Environmental Factors in the Growth of Jatropha at Potorono Village, Yogyakarta

Mohammad Nurcholis, S Sumarsih, R. R. R. Brotodjojo, D. Haryanto

Abstract


Jatropha curcas is a perennial crop that has been known by Indonesian people for more than seven decades as a plant that produces renewable biofuel.  In the present decade, plants producing biofuel are expected to be developed to overcome the lowering nonrenewable fuel reserves.  There is a myth that jatropha can grow well on marginal lands and draught condition, perform well on non-fertile soils, no need for agronomic management and is resistant to plant pests and diseases.  This study was conducted to identify the environmental factors that influenced the growth of jatropha on the marginal land at Potorono village, Yogyakarta Province, Indonesia.  Jatropha has been planted by local people at the village road sides and on the marginal land field at the local governmental land in this village.  They grew jatropha on these areas with the purpose of preventing competition of area utilization with food crops.  The results showed that the growth of jatropha was restricted by low content of organic matter, plant nutrition and poor soil drainage.  Applications of manure and macro nutrients (N, P and K) to this crop were able to increase crop performance.  The number of shoots, flowers and fruit bunches increased by manure and nutrients treatments.  Field observation showed that there were several plant pests, such as Aspidiotus sp., Paracoccus marginatus, Poliphagotarsonemus latus, Selenothrips rubrocinctus, Chrysochoris javanus, Valanga nigricornis, Chloracris prasina, and Helicoverpa armigera that attacked plant leaves and fruits.  There were plant leaf necrotic symptoms that caused by plant pathogens were also observed. The diseases are bacterial leaf spot (Xanthomonas ricinicola), cercospora leaf spot (Cercospora ricinella) and rust (Phakopsora jatrophicola).   Thus, jatropha is like any other plants that need a good agro-ecological condition to grow well and produce high yield.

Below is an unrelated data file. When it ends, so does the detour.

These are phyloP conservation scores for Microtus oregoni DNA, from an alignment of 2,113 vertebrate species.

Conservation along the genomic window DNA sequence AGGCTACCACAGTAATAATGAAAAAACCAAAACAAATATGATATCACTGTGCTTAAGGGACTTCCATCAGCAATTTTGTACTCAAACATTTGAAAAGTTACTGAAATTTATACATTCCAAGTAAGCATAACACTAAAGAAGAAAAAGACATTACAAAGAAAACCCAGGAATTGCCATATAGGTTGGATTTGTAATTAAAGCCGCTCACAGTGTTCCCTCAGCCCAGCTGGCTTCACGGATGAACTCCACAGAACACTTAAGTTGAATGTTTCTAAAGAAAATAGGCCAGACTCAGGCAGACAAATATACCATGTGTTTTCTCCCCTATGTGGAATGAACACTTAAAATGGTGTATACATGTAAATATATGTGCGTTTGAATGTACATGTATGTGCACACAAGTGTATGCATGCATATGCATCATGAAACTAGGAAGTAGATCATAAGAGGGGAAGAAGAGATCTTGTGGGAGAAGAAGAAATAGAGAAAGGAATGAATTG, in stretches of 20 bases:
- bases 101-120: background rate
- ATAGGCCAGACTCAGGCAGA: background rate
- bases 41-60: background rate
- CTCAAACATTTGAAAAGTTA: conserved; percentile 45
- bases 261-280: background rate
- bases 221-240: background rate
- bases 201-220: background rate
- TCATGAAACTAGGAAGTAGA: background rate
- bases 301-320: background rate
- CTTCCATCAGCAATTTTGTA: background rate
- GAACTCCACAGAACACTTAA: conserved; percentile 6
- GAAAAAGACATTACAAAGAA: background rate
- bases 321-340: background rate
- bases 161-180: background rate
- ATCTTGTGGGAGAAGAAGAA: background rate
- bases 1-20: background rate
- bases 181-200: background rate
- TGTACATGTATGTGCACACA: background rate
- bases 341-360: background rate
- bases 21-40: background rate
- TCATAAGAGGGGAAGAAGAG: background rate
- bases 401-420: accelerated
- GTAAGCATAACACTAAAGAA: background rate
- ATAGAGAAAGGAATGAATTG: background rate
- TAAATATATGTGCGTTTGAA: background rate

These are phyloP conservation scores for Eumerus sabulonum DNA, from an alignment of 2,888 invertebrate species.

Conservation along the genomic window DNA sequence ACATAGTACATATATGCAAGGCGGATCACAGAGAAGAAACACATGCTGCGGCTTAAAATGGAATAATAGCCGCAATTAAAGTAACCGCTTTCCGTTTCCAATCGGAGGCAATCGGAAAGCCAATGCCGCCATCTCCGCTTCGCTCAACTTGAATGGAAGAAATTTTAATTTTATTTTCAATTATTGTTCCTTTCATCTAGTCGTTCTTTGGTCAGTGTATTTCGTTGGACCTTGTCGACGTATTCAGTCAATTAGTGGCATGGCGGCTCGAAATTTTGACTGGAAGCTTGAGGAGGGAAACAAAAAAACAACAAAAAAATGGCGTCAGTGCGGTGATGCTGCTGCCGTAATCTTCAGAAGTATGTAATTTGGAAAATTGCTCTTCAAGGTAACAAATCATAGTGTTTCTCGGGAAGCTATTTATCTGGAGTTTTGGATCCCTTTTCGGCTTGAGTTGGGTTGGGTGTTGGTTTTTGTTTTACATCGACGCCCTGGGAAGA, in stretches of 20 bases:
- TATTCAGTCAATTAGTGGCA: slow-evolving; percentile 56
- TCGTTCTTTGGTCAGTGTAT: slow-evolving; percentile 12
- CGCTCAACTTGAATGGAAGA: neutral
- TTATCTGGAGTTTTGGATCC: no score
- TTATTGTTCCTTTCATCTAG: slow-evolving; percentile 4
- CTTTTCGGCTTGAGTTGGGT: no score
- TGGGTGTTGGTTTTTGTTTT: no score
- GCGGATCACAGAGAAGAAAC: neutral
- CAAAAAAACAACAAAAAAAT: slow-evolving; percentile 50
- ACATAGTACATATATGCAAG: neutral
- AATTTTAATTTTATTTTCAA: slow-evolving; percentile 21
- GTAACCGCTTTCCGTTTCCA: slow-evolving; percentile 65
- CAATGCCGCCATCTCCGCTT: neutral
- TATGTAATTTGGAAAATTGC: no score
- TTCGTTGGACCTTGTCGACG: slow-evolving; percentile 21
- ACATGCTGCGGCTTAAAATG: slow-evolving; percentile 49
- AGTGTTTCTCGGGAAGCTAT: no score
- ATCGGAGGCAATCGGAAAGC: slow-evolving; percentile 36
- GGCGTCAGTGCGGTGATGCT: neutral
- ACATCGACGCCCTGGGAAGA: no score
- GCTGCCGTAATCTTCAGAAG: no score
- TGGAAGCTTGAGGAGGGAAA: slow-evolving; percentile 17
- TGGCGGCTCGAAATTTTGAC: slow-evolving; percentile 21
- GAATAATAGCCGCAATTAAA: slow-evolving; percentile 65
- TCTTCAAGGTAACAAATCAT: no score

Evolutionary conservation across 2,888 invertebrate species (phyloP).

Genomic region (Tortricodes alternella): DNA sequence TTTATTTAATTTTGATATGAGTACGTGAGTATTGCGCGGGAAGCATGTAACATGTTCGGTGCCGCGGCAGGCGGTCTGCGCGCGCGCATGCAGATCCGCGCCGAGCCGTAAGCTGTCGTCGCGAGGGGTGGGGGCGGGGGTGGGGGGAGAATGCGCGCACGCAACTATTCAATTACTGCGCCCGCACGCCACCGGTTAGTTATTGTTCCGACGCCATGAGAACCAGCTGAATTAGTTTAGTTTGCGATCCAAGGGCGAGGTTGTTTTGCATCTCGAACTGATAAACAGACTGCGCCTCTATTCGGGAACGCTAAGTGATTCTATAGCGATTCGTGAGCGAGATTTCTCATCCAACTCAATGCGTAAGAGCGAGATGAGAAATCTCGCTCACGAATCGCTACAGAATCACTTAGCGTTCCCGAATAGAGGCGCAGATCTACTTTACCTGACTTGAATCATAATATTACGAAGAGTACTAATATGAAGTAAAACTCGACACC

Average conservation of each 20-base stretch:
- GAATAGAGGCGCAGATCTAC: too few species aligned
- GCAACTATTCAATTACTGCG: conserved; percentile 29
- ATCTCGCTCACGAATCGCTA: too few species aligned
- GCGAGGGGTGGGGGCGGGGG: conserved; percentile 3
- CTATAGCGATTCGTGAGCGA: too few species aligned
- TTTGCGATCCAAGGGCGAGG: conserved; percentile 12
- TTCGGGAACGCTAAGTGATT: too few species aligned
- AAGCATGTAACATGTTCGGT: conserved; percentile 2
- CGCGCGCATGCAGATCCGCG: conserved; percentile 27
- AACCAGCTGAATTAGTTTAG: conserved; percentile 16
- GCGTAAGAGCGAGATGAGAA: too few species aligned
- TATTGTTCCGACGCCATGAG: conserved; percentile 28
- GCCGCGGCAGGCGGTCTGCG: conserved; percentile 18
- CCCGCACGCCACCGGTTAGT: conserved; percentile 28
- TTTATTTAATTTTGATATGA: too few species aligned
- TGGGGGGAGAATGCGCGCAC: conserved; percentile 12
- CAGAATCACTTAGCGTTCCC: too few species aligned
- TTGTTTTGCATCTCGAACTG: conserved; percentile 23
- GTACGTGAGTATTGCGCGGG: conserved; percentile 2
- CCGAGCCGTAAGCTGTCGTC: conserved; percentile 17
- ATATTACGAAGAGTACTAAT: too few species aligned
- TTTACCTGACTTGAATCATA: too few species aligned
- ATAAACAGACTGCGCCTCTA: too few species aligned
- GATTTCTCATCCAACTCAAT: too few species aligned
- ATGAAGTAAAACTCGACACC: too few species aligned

Keywords


jatropha, marginal land, plant nutrition, pests, diseases

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DOI: http://dx.doi.org/10.15608%2Fstjssa.v12i1.215

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